All Railroads Should Install PTC by Dec. 31 Deadline, NTSB Tells Congress

Commuters board a Caltrain car
Commuters board a Caltrain car at the transit station in Millbrae, Calif. (Jeff Chiu/AP)

Equipping the country’s freight and commercial trains with technology designed to automatically slow down or stop trains traveling at dangerous speeds would improve safety, the head of the National Transportation Safety Board told Congress Sept. 13.

Robert Sumwalt, the independent board’s chairman, expressed concern that a significant portion of the country’s railroads, primarily passenger operators, will not meet a Dec. 31 deadline for implementing the positive train control technology.


NTSB “urges swift implementation of the congressional PTC mandate,” Sumwalt told members of the Railroads, Pipelines and Hazardous Materials Subcommittee. “For each day that goes by without PTC, we are at continued risk for another tragic accident.”

In 2015, Congress set the deadline for major freight and commuter rail systems to have fully operational PTC systems by Dec. 31. However, railroads that demonstrate benchmarks in the implementation may qualify for extensions up to the end of 2020.

To be approved for a deadline extension, a railroad would need to demonstrate to the FRA that it has met certain statutory criteria.

FRA administrator Ronald L. Batory emphasized that any railroad that had installed less than 90% of its PTC hardware as of June 30 is deemed “at risk” of failing to qualify for a deadline extension.

Nine railroads have been determined to be “at risk,” the agency said. They are New Mexico Rail Runner Express (Rio Metro), Capital Metropolitan Transportation Authority (CapMetro), New Jersey Transit (NJT), Altamont Corridor Express (ACE), Maryland Area Regional Commuter (MARC), Trinity Railway Express (TRE), South Florida Regional Transportation Authority (Tri-Rail), Peninsula Corridor Joint Powers Board (Caltrain) and Central Florida Rail Corridor (SunRail).



“Moving forward, FRA will continue to support and facilitate railroads’ implementation of PTC technology by utilizing the tools afforded by Congress and providing extensive technical assistance and guidance to railroads and suppliers,” Batory said. “We remain vigilant in harnessing and leveraging all the personnel, financial and other resources available to help expedite railroads’ implementation efforts.”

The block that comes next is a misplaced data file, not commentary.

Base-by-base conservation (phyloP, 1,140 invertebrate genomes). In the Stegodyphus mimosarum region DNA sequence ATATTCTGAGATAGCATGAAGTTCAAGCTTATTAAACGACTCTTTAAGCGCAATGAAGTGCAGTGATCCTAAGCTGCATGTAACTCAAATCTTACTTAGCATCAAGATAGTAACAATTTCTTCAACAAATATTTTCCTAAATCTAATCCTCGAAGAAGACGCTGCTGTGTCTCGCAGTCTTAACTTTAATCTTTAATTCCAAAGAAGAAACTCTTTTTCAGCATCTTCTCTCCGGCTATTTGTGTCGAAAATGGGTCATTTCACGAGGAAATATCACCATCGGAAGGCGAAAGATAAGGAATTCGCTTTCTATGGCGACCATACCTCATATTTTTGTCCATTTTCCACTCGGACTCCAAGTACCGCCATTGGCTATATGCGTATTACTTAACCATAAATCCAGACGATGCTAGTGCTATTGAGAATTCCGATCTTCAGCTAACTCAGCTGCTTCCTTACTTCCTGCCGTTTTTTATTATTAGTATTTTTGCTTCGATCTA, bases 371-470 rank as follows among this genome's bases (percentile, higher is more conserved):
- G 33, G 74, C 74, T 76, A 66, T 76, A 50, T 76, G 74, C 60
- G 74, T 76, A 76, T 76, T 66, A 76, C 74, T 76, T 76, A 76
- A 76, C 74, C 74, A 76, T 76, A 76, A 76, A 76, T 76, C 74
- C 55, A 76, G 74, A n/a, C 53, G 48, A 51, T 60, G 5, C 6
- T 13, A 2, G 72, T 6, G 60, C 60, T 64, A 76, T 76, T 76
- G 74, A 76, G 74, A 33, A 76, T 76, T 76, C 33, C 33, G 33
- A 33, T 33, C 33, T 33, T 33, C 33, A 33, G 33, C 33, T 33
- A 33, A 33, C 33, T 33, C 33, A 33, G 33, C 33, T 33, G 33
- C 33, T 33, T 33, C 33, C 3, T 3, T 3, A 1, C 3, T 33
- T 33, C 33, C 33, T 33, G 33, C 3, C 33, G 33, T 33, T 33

On the eve of the hearing, the agency announced a notice of funding opportunity for PTC grants of at least $46 million. Projects eligible for funding include back-office systems, communications and onboard hardware equipment, equipment installation, testing and training for the implementation, and interoperability, the agency noted.

In August, FRA awarded more than $200 million to support 28 projects that aim to deploy PTC systems in 15 states. A grant for up to $29 million was awarded to the Rio Metro Regional Transit District, which operates in central New Mexico.

Subcommittee Chairman Jeff Denham (R-Calif.) expressed optimism about the railroads’ efforts on implementation, noting they had achieved significant improvements in the last year. “While we are seeing progress among a majority of railroads, we want to see everyone meet their requirements,” he said.

Several rail executives have argued that costs related to the application of an intricate communication system have delayed the installation of PTC technology.

After a 2008 passenger-train crash in California, Congress ordered railroads to install the automatic braking system by 2015, before issuing an extension to the end of 2018, with the possibility of a deadline extension through 2020.

According to federal investigators, a December 2017 Amtrak derailment in Washington state that killed three individuals may have been prevented with PTC technology.